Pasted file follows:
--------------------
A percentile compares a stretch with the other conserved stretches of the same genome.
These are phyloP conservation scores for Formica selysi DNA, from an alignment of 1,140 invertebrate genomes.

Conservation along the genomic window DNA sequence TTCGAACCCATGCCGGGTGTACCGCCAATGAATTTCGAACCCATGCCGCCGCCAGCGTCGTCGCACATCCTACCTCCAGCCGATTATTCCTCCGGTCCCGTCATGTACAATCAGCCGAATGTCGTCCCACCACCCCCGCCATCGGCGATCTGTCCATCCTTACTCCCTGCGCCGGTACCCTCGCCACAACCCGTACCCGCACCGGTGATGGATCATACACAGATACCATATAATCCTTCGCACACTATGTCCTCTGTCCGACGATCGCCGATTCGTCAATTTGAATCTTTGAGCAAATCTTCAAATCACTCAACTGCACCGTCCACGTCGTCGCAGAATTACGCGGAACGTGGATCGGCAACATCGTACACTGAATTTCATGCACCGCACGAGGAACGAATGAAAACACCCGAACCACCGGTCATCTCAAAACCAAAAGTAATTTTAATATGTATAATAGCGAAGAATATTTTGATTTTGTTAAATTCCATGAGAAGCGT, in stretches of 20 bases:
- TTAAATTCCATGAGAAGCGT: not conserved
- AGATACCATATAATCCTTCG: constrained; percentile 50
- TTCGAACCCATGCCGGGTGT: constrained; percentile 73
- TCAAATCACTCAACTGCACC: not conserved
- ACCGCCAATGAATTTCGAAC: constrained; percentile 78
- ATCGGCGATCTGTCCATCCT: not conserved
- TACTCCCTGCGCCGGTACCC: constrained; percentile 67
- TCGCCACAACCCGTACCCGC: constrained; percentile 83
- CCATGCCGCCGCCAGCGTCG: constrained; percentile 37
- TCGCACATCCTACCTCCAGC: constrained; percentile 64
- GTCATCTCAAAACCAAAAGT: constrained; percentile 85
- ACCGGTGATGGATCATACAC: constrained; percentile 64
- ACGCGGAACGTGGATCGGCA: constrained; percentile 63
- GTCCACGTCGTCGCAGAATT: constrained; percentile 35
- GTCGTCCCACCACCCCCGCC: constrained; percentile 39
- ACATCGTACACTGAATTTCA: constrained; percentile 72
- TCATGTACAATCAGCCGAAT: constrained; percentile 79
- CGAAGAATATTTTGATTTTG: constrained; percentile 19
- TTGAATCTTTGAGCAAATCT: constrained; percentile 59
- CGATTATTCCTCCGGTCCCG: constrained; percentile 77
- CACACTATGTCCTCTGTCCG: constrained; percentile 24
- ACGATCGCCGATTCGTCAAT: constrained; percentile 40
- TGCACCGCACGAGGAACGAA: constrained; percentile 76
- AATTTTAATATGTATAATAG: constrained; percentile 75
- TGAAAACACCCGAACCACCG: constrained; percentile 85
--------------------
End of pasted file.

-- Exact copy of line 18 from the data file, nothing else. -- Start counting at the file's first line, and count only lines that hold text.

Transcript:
- GTCGTCCCACCACCCCCGCC: constrained; percentile 39